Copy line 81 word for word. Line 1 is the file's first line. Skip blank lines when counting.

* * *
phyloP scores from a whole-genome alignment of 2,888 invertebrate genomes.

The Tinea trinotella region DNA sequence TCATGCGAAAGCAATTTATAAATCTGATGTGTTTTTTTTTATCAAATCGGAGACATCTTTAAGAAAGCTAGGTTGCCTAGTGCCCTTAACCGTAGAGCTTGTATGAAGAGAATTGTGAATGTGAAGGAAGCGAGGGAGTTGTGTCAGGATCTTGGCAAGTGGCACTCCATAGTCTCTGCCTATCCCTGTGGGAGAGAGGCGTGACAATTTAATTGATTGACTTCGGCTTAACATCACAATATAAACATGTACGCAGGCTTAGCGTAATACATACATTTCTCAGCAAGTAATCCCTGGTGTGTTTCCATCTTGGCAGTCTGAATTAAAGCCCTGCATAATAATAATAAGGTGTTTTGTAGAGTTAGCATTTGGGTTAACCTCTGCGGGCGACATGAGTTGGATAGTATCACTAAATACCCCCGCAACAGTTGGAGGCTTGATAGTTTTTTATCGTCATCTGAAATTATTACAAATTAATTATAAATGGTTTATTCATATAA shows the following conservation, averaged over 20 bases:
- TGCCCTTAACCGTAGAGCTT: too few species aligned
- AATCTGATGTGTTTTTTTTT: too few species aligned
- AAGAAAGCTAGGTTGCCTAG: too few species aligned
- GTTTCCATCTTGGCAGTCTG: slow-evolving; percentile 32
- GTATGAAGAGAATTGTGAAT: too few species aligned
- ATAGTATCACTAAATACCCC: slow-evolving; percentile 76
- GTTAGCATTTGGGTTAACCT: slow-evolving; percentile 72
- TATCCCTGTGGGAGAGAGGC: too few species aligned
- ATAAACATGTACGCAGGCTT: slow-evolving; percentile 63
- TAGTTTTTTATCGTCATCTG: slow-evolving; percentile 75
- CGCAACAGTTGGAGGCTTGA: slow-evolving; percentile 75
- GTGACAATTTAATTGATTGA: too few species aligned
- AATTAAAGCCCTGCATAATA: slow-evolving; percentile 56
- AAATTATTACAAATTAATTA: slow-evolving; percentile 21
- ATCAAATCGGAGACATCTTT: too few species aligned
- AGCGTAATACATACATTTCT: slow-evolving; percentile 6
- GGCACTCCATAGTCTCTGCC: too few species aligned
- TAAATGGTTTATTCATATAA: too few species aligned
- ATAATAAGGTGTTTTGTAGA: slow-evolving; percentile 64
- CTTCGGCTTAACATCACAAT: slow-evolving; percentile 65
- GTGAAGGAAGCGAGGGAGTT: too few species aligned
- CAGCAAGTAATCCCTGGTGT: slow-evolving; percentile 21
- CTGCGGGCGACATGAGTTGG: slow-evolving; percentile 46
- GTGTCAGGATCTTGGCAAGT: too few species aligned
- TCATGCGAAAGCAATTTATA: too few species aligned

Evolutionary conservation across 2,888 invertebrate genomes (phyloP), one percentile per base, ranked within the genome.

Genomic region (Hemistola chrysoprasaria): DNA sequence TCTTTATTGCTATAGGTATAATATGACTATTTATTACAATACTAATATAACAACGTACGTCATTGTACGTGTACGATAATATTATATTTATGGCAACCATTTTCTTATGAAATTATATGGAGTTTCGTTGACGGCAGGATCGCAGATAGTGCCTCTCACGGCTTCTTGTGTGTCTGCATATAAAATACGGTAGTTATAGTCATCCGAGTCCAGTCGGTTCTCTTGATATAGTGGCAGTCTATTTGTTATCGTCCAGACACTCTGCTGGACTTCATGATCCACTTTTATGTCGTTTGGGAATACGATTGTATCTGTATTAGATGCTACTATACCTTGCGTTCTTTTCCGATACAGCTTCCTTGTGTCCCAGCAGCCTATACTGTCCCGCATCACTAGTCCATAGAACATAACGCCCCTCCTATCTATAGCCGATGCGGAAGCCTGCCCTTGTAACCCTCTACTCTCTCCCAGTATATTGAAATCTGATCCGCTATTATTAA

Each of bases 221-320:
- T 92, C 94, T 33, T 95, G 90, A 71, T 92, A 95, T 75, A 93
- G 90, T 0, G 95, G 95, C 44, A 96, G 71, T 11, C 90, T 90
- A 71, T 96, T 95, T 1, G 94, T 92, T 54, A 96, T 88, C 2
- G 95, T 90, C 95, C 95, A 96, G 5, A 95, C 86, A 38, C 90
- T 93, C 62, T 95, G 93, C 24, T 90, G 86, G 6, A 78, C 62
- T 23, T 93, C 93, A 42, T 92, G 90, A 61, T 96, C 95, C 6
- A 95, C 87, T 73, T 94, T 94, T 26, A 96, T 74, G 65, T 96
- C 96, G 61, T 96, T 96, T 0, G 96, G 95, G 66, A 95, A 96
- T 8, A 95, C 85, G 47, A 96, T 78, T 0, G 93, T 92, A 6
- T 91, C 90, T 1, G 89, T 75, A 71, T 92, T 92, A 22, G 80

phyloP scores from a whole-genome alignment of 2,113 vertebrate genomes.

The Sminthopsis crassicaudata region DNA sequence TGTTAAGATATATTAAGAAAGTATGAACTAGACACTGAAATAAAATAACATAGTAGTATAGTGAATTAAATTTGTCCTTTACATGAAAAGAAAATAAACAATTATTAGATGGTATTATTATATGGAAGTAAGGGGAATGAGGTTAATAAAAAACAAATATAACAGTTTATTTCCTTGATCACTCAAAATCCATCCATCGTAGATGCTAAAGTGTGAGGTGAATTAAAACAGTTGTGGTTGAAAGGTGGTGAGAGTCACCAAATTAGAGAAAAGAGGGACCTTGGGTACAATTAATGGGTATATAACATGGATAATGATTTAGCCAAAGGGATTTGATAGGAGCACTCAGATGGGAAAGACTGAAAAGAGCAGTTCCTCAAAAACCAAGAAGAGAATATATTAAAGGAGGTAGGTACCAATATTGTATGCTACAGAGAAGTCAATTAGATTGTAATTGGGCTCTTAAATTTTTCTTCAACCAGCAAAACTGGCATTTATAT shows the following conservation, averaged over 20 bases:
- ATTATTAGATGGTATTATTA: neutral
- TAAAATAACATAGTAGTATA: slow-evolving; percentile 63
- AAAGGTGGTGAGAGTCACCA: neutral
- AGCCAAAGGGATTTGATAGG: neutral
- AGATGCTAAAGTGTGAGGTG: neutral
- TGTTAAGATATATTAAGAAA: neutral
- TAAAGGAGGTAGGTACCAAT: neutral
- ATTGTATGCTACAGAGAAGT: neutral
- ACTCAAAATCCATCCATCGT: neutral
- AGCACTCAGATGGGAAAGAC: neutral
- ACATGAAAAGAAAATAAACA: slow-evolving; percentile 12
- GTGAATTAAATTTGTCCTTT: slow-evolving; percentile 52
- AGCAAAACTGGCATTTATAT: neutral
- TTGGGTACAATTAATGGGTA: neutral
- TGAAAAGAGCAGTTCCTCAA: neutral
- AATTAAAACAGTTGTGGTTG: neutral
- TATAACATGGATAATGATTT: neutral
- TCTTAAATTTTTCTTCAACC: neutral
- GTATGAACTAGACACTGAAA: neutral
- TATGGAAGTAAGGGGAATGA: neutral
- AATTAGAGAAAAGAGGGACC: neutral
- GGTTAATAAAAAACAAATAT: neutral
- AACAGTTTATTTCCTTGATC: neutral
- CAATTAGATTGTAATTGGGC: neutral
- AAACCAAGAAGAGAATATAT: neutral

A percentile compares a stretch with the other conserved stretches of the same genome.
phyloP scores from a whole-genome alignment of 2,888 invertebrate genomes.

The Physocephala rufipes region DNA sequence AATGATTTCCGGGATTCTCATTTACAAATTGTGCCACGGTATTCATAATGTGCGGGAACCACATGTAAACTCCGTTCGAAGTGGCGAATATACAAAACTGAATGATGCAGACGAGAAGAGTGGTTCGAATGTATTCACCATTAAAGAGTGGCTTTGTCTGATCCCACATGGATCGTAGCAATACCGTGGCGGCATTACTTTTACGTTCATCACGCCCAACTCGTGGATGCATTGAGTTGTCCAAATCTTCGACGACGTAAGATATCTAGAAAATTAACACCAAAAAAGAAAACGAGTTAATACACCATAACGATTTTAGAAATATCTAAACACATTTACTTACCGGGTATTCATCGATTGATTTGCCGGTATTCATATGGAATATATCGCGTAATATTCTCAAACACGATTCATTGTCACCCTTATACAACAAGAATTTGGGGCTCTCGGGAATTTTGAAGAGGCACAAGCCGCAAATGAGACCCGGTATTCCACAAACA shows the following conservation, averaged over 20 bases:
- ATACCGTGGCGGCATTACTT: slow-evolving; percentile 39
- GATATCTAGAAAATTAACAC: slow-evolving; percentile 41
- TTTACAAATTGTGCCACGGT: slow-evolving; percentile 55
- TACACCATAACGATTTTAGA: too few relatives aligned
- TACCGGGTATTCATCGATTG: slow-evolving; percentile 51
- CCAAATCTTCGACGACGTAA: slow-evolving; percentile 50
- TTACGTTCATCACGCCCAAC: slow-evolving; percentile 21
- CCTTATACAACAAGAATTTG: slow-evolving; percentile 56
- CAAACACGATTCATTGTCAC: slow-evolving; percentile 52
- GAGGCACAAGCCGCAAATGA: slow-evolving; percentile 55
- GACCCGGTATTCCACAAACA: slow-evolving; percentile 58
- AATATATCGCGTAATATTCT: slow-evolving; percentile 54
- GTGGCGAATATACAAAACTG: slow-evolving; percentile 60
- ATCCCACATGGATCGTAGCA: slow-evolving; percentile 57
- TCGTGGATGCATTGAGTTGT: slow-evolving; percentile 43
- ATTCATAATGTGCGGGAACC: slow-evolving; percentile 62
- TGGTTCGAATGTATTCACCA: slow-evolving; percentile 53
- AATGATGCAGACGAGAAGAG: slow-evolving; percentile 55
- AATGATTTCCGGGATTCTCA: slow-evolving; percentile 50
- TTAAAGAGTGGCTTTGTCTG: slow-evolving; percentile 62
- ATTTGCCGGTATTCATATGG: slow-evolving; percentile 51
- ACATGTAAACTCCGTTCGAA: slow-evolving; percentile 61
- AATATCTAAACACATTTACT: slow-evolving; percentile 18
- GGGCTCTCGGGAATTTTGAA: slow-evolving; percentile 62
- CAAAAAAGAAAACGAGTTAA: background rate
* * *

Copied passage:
- GACCCGGTATTCCACAAACA: slow-evolving; percentile 58